Grunnafjörður was protected as a nature reserve in 1994. The aim of the protection was to preserve the landscape and ecosystems of the area, particularly the birdlife, which is extremely rich. The nature reserve covers an area of 1393.2 ha.

In 1996, the area was approved as a Ramsar area. Since then, it has been protected in accordance with the Convention on Wetlands of International Importance. The fjord is the only Ramsar area in Iceland that is coastal. The Ramsar area covers an area of approx. 1,470 hectares.

Where Is Grunnafjörður?

Grunnafjörður (Leirárvogar) is northeast of Akranes in Borgarfjarðarsýsla and belongs to Skilmanna-, Leirár- and Melahreppur. Highway 1 is near the nature reserve. The nature reserve includes all beaches and all shallow waters within Hvítanes and Súlueyri. On the land side, the nature reserve is marked by the high current flood limits and includes all the islands and skerries in the fjord. All land within the nature reserve is privately owned.

Points of Interest

There are vast mudflats in Grunnafjörður, and it could be argued that the fjord is more of a mudflat lagoon than an actual fjord.

Sites of Natural Interest

The Grunnafjörður nature reserve has numerous habitat services. The area has fertile soil which, along with other factors, makes the area a suitable habitat for wild plants and animals. Therefore, maintenance of biological and genealogical diversity occurs in Grunnafjörður. There is hunting in the area, and the utilisation of the land is considerable. In addition, the area has a diversity of natural ecosystems that provide the opportunity to use its resources for decorative purposes. The nature reserve also has a high informational value, as it is characterised by beautiful natural formations that offer recreational possibilities like horseback riding. Grunnafjörður has cultural, artistic, spiritual and historical value; many folklores and tales about the area exist, and the nature of the area has high scientific and educational value as well.

Grunnafjördur’s uniqueness lies its vastness and the fact that it contains many large areas of different types of mudflats, although lugworm mudflats dominate the area. Animal species common to the area include chironomidae, fabricia sabella and bristleworms, arenicolidae, terricolae, nereis diversicolor, amphipods, idotea, algae and mussels. Fish species found in the area are salmon, brown trout, Arctic charr, sole (dab), lumpfish, pollock, lesser sand-eel, cod and seals. Minks and foxes have also been spotted.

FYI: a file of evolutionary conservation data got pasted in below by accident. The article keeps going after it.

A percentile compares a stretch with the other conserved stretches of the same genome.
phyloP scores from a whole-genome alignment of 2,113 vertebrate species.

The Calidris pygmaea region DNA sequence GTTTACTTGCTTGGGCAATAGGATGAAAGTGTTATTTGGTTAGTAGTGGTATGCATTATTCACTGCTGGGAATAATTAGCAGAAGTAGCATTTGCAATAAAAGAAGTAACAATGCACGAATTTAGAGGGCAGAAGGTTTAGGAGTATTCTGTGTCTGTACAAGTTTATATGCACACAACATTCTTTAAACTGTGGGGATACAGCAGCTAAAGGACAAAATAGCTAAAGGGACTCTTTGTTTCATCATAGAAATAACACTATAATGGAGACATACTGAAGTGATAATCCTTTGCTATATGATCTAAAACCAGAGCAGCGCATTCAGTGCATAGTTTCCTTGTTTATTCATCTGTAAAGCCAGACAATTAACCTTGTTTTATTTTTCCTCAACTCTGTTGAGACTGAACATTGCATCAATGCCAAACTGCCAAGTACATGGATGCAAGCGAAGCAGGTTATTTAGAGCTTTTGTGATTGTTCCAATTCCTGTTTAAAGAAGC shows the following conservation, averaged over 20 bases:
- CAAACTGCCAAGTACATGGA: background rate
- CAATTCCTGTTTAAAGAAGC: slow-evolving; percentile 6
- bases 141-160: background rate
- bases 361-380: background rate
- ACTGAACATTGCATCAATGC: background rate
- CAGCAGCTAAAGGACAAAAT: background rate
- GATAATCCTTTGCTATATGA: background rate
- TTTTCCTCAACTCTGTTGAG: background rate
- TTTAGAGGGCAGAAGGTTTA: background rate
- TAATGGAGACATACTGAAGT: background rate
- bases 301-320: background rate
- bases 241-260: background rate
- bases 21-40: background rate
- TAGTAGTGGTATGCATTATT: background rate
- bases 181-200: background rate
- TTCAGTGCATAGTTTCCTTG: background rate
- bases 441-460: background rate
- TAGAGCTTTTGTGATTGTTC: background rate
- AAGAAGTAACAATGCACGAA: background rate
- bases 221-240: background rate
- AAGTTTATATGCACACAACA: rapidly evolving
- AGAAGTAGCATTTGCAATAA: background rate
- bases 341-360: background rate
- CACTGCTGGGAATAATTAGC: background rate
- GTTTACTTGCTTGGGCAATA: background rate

Grunnafjörður is important for many bird species. The area is internationally important for brant geese, red knots and sanderlings. About 25% of the brant goose population use Grunnafjörður as a stop-over point on their migration route between the European mainland and the Arctic in spring and autumn, as does approx. 1% of the red knot population.

Many water birds, such as purple sandpipers, dunlins, ringed plovers and Eurasian oystercatchers, depend on the mudflats’ ecosystem for their survival. The fjord is also the habitat of eider ducks. Many bird species depend on Grunnafjörður during winter, including oystercatchers. Several species on the threatened list have been spotted during bird counts, such as the common shelduck, short-eared owl, greylag goose, raven and great black-backed gull. Other common bird species in the area are species such as cormorant, scaup, golden plovers, godwits, lesser black-backed gulls, glaucous gulls and black-headed gulls, and falcons and marlins have also been spotted.

Cultural Heritage

A number of folktales, folklore and even the Icelandic Sagas are connected to Grunnafjörður. Heimskringla mentions men gathering at Arkarlækur to plan the battle with Hörður Hólmverji, when at the time, the local assembly area was on the banks of Laxá, which indicates that the fjord may not have been as open as it is today. There are also rumours that Egill Skallagrímsson may have had his smithy in the area where Skipanes is now.

Over the centuries, many people have died on the mudflats due to quicksand, riptides or by falling through the ice in winter. The old road through the fjord was by Skorholt and from there through the province down to Akranes. The fjord was also commonly crossed at low tide, from Skipanes to Arkarlækur. In Akranes, there is a rock behind the shipyard that was used as a reference point when crossing the fjord. When the sea reached a certain height on the rock, it was time to return home from Akranes.


All land within the nature reserve is privately owned, and 11 farms border it. Access to the nature reserve is limited, and no hiking trails have been marked. The local schools and universities use the area for field trips and project work. During the period between April 15th and July 15th, all visits to the islands and skerries, other than those involving traditional use, are prohibited. Excluding that period, the nature reserve is accessible all year round with the landowners’ permission.

The natural monument covers an area of 36.1 ha.